Also remember, you need to provide your body continuous supply of protein the entire day. This can be achieved by incorporating some form of protein in every meal. It is important to get protein immediately after a workout because that’s when our body has the highest anabolic activity and will immediately shuttle the protein towards the muscles.

Are Plant Proteins As Productive as Animal Proteins (female)?

Since your bodybuilding diet plan would be revolving around vegan food sources so, naturally, your main protein sources would be plant-based. It is a misconception that plant proteins aren’t as effective in building lean muscle mass as animal proteins are. The fact is that both sources are equally productive. It has beenvalidated by a recent study in 2017, according to which plant proteins are as beneficial for bodybuilding as animal proteins. It was also identified that there wasn’t any solid link between the protein type, that is animal or plant, and muscle mass. So your ideal protein sources would be tofu, lentils, and soy, which you can confidently incorporate in your diet to ensure continuous muscle growth.

How much Carbohydrate your Body Needs (female) ?

Carbohydrate, as discussed above, is another essential micronutrient that our body necessarily needs in order to facilitate muscle growth. Bodybuilding requires you to eat high-calorie diet and carbohydrates are responsible for providing the bulk of these calories.

This doesn’t mean that you can go on and eat anything and everything stored in your pantry or refrigerator to get the calorie count high enough. You don’t want to add bad fats to your body. The idea is to promote muscle growth in a natural manner. So, what you need is the will to ensure that carbohydrates are acquired from good sources. This will twofold your chances of gaining lean muscle mass without adding high amounts of body fats.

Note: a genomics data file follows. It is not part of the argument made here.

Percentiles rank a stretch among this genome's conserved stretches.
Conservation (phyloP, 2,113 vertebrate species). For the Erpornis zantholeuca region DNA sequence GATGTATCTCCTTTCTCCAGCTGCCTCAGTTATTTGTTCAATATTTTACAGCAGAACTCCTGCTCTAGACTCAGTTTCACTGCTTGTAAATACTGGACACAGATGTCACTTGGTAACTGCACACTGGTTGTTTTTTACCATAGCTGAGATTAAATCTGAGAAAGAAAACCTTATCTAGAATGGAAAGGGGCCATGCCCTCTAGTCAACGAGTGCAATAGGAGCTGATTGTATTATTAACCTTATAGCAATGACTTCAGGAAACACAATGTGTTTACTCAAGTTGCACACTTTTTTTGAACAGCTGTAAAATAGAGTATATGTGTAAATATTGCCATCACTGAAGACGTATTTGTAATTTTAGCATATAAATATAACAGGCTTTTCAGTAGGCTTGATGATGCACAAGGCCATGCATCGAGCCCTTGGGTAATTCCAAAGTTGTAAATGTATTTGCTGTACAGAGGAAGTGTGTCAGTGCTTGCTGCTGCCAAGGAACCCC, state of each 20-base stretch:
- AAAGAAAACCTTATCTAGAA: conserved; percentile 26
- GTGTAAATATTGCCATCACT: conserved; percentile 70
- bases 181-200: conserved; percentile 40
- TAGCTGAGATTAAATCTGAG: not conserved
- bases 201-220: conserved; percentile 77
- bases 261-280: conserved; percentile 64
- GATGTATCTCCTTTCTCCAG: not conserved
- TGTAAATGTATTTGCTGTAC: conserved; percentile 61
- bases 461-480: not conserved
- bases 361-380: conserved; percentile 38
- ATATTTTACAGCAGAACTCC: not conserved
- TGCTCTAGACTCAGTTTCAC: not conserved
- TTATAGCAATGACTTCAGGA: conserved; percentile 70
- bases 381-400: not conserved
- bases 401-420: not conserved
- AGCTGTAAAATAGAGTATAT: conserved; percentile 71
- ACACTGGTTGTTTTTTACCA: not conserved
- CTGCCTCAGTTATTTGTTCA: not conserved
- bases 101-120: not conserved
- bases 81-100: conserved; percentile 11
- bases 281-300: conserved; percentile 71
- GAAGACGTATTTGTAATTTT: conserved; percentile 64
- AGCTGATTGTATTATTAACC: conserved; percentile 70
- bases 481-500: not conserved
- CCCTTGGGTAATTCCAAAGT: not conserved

It is ideal to prefer incorporation of good sources of carbohydrates; such as you can opt for broccoli, mushrooms, celery, and cauliflower. You don’t necessarily need to cut out all the sources of carbohydrates because some do include many other essential nutrients that your body needs to build muscle mass. But, it is better to keep the amount of consumption in limited ranges. The best options in this regard would be whole wheat bread or pasta, sweet potatoes, oatmeal, and brown rice.

Also, you need to limit the amount of processed foods in your daily diet. Ideally, you need to consume carbohydrates during and after a workout session to acquire best results. These are the times when our body muscles require most energy and by providing them the necessary fuel, you can expect a speedy increment in muscle growth. It will also help in improving the rate of recovery and repair after the workout.

Another important factor to consider is the number of carbohydrates that our body needs. This is directly proportional to determining the number of calories body requires. A great idea to come to a fair conclusion in this context is to track your diet for 3 days and assess the number of calories consumed. Now add at least 200 more calories at a time. You may add 300 calories after 5-7 days’ time depending upon the rate of weight gain. Never add 1000 calories at once as your body won’t be able to adjust to the sudden change. Give it due time to undergo adjustment at a reasonable pace.